Lipton A.,Pennsylvania State University |
Fizazi K.,University Paris - Sud |
Stopeck A.T.,Stony Brook Cancer Center |
Henry D.H.,Joan Karnell Cancer Center at Pennsylvania Hospital |
And 11 more authors.
European Journal of Cancer | Year: 2016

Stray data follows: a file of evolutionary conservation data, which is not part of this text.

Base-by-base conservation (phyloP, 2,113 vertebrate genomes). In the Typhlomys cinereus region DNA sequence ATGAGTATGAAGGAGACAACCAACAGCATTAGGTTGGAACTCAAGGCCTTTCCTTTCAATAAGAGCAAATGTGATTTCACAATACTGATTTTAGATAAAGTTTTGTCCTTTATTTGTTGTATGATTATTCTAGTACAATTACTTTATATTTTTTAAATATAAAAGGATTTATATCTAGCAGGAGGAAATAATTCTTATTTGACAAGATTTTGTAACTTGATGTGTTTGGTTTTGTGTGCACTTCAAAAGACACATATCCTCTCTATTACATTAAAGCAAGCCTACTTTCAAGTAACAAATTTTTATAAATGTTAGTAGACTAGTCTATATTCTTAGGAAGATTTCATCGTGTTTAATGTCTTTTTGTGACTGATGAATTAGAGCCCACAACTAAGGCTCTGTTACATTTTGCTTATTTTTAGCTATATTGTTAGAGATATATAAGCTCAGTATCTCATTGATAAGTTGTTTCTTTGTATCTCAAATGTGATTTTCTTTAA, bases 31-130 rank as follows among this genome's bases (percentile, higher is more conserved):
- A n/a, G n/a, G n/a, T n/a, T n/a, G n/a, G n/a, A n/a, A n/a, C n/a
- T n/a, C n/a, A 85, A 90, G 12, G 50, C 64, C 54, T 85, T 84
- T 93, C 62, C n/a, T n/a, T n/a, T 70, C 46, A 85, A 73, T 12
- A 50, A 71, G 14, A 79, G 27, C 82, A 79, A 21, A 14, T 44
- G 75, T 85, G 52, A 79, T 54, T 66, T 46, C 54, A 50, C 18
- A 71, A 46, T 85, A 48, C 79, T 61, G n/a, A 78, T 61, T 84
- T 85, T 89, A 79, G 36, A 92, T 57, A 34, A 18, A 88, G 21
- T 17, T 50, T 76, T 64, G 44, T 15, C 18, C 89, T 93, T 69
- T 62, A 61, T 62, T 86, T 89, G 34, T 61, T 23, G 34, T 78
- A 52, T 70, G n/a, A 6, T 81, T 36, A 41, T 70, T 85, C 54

Background Analyses of phase III trials showed that denosumab was superior to zoledronic acid (ZA) in preventing skeletal-related events (SREs) irrespective of age, history of SREs, or baseline pain status. This analysis assessed the risk of SREs across additional baseline characteristics. Patients and Methods Patients (N = 5543) from three phase III trials who had breast cancer, prostate cancer, or other solid tumours and one or more bone metastasis were included. Superiority of denosumab versus ZA in reducing risk of first SRE and first and subsequent SREs was assessed in subgroups defined by the Eastern Cooperative Oncology Group performance status (ECOG PS), bone metastasis location, bone metastasis number, visceral metastasis presence/absence, and urinary N-telopeptide (uNTx) level using Cox proportional hazards and Anderson-Gill models. Subgroups except bone metastasis location were also assessed for each solid tumour type. Results Compared with ZA, denosumab significantly reduced the risk of first SRE across all subgroups (hazard ratio [HR] ranges: ECOG PS, 0.79-0.84; bone metastasis location, 0.78-0.83; bone metastasis number, 0.78-0.84; visceral metastasis presence/absence, 0.80-0.82; uNTx level, 0.73-0.86) and reduced the risk of first and subsequent SREs in all subgroups (HR ranges: ECOG PS, 0.76-0.83; bone metastasis location, 0.78-0.84; bone metastasis number, 0.79-0.81; visceral metastasis presence/absence, 0.79-0.81; uNTx level, 0.74-0.83). Similar results were observed in subgroups across tumour types. Conclusion Denosumab was superior to ZA in preventing SREs in patients with bone metastases from advanced cancer, regardless of ECOG PS, bone metastasis number, baseline visceral metastasis presence/absence, and uNTx level. © 2015 The Authors. Source